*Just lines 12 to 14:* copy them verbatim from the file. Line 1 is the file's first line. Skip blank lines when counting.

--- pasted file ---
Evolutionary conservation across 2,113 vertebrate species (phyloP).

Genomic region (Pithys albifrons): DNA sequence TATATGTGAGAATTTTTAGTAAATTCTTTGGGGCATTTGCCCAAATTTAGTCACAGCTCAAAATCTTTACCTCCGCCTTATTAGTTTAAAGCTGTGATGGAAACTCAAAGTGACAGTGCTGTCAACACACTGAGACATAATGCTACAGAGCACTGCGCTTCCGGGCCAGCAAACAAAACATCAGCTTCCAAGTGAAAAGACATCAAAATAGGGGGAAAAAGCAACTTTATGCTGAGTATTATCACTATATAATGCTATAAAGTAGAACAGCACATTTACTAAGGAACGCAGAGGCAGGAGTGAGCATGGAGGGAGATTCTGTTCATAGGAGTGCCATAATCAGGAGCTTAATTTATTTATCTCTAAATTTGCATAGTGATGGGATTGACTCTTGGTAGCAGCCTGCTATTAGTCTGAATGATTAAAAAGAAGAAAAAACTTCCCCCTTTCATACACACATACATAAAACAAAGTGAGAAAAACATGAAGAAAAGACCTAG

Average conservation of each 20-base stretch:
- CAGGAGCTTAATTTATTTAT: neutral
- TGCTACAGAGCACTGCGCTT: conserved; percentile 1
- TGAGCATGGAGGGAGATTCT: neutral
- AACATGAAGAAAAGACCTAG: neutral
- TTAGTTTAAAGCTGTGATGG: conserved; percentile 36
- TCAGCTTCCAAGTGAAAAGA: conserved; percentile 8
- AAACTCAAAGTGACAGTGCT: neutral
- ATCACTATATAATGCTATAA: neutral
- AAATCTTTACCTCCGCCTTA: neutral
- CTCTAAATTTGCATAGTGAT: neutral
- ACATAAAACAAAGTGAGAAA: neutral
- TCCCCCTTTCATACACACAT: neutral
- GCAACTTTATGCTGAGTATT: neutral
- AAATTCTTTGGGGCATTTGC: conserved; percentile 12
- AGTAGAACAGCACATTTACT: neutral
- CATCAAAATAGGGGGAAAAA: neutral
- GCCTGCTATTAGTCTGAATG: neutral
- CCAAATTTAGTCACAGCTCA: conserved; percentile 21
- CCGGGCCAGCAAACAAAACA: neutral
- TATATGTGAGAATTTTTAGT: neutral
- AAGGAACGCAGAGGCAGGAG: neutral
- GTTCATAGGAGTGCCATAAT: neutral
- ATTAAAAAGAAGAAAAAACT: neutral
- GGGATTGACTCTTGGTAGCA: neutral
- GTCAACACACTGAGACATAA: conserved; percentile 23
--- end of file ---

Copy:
- AAATCTTTACCTCCGCCTTA: neutral
- CTCTAAATTTGCATAGTGAT: neutral
- ACATAAAACAAAGTGAGAAA: neutral